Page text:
Saturday, 30 May 2009

The Barbarians before the court.: the kidnapping, torture and murder of Ilan Halimi

Paris Match: 29th April 2009

Three years after the events, Youssouf Fofana and his 26 alleged accomplices, who called themselves the "gang of Barbarians," are going to be tried by the Paris Court of Assizes for Minors. The "facts." Words cannot describe the atrocities they committed in February 2006, against the young Ilan Halimi, ensnared, captured, and held hostage for 24 days before being burned alive then abandoned in a wood.
Three weeks of horror, during which the young 23 year-old Jew suffered totally. Starting with humiliation and torture - of which he still bore the red marks on his body - but also the cold - he was naked in an unheated cellar in the middle of winter -, and hunger.

Ilan Halimi had been lured, on 20th January 2006, by a young girl who had approached him three days earlier in the phone shop on the Boulevard Voltaire in Paris, where he was doing temporary work.

The following day, the young man's family received a ransom demand: 450,000 Euros. According to statements from members of the "gang," Ilan had been chosen, "because they (Jews) are loaded with dough." So, they reckoned they could make a pile, assuming that their target would be supported by his community. But the police, who took control of the situation, according to the victim's mother, advised against payment of the ransom.

"Allah will conquer."

Ilan was finally found near death on February 13th near a Sainte-Geneviève-des-Bois station, in Essonne. He would die in the ambulance taking him to hospital. His torturers, two of whom were minors at the time, are being tried for "kidnapping, illegal confinement by an organised gang with acts of torture and barbarism, murder." Others for "non-assistance to a person in danger." The aggravating circumstance of the offences, "by reason of the victim's belonging to an ethnicity, a race or a particular religion," which was not initially upheld by the prosecutor, finally was. The minors are going to request a hearing in camera, which must be allowed to them because of their age at the time of the events.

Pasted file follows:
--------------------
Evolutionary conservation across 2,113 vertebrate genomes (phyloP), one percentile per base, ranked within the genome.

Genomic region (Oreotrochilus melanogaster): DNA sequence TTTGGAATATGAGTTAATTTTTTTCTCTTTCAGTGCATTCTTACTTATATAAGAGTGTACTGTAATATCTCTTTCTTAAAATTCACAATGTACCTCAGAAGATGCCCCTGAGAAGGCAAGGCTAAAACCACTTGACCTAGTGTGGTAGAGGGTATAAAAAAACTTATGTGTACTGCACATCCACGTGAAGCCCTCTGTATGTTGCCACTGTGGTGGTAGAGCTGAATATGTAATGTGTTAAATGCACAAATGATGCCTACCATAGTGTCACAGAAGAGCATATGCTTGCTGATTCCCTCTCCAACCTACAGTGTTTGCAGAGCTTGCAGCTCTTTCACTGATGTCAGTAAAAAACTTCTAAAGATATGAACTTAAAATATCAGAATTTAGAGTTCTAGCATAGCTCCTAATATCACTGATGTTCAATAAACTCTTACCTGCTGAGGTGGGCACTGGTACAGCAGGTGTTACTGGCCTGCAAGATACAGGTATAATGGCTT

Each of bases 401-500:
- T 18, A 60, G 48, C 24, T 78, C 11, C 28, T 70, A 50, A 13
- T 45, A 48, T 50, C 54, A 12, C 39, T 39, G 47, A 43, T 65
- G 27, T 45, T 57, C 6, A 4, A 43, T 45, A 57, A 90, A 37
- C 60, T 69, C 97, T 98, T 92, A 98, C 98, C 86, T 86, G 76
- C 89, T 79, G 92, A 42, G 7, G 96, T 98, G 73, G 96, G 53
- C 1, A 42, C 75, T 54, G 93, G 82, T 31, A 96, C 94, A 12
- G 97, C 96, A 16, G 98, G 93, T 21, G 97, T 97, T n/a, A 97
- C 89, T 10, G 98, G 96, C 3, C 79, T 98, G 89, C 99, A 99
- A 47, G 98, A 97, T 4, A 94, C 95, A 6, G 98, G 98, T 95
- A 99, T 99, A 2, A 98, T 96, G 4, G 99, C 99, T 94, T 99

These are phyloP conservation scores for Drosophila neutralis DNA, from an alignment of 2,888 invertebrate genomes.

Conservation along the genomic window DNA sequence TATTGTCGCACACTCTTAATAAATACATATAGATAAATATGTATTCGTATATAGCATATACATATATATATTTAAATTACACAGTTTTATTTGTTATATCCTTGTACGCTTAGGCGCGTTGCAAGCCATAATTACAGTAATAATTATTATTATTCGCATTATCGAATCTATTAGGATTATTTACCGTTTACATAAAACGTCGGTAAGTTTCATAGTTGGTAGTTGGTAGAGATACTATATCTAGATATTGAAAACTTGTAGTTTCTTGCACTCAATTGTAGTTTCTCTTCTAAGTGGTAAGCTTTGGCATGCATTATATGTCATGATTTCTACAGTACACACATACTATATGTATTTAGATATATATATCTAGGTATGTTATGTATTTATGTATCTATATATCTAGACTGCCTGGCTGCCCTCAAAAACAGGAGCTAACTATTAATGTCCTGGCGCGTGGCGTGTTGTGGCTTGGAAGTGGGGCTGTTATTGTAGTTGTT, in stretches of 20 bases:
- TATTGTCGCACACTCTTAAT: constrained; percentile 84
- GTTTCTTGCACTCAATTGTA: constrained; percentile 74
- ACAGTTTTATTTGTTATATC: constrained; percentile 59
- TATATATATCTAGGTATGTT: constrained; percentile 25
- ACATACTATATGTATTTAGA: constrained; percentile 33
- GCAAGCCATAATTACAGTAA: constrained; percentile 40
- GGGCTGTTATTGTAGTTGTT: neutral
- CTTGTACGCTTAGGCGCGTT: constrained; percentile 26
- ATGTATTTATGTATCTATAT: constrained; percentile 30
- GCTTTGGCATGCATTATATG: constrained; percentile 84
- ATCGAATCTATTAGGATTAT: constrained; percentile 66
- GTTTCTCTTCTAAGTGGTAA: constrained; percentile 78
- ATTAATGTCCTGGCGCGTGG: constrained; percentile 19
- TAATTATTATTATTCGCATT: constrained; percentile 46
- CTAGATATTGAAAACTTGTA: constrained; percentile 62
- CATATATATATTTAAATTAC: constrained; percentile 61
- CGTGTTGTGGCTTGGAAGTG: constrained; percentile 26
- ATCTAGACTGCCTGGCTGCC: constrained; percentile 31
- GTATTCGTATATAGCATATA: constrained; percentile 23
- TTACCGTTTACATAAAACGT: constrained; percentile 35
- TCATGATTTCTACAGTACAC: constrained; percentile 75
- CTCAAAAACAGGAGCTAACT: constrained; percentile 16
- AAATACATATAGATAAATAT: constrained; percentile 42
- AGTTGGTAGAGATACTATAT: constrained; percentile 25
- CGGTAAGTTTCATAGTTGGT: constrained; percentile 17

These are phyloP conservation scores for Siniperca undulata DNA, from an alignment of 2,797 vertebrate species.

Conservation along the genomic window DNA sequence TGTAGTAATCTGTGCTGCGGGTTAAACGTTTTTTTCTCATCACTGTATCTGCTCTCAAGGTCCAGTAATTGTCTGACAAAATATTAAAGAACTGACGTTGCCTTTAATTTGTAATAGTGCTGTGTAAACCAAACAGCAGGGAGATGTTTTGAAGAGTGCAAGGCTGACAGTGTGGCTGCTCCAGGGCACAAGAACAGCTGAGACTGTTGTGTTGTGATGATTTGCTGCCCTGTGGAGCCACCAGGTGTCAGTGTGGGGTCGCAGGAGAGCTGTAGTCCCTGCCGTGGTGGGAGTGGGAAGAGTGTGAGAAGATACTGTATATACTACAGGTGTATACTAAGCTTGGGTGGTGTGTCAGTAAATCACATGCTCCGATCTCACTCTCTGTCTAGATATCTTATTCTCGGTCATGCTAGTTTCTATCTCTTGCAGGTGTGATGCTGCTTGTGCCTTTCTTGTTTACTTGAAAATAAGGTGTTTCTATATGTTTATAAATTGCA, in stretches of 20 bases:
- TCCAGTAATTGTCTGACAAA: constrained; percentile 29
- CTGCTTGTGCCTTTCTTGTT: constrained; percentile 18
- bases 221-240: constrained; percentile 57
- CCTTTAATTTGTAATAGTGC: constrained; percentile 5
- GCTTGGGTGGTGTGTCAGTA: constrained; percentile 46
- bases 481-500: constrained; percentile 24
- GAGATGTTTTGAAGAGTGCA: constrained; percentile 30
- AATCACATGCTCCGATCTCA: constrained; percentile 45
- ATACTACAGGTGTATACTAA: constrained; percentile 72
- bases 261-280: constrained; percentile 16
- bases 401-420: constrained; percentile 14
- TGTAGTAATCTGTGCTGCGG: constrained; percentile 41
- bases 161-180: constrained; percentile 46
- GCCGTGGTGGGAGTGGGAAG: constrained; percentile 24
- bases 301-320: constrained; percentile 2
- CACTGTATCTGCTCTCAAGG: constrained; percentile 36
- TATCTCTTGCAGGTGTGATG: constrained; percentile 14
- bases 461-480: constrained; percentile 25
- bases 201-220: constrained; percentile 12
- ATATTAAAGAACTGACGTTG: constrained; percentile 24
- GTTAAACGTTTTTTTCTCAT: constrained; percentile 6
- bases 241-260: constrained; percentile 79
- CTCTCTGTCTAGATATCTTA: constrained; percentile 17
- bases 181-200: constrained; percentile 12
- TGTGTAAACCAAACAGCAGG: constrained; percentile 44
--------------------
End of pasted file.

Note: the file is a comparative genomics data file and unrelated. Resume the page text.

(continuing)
Ilan's mother, who has written a book entitled, "24 Hours," now shouts out her anger. First of all against the investigators in charge of the case when her son was being held - his death could have been avoided according to her -, but also now against the probable hearing in camera. "It's the law of silence that killed her son. It would be intolerable if it is once again imposed at the assizes," stated Maitre Francis Szpiner, her lawyer.

At the opening of the trial, at around 10.40am, Youssouf Fofana, his head shaved and his beard clipped, dressed in a white jacket, took on a huge grin. Pointing his finger towards the sky, he shouted: "Allah will conquer."

Ynet News 29/05/09

Youssouf Fofana tells Paris court 'you know very well it was me' during presentation of forensic evidence; says he set young Jew alight.

Youssouf Fofana, the presumed leader of the "gang of barbarians", confessed on Friday to killing French Jew Ilan Halimi in 2006 after detaining and torturing him for three weeks, said a source familiar with the case.
The trial is being held behind closed doors at a juvenile court in Paris because two of the remaining 26 defendants were minors at the time of the murder.

According to the source, who was present at the hearing, Fofana said "Yes, I did it; you know very well that it was me" during the presentation of the findings of two forensic experts who had examined Halimi's body.

AFP further quoted the source as saying that Fofana admitted to pouring a flammable liquid on Halimi and then setting him alight.

The prosecution described 28-year-old Fofana, whose parents came to France from Ivory Coast, as a "perverted megalomaniac" who instructed accomplices to target Jews for ransom kidnappings "because they are loaded with dough (money)".

French authorities found 23-year-old Halimi naked, handcuffed and covered with burn marks near railroad tracks in the Essonne region south of Paris on Feb. 13, 2006.

He died on the way to the hospital and was later buried in Israel.

After the murder, Fofana fled to Ivory Coast, where he made death threats by telephone to Halimi’s father and girlfriend. He was extradited to France on March 4, 2006 and was charged with premeditated murder, demanding ransom, and acts of torture and barbarism. He faces a possible maximum sentence of life imprisonment.

The murder horrified France and came to symbolize a rise in anti-Semitic violence in its poor, multi-ethnic suburbs.

Reuters, AP contributed to the report

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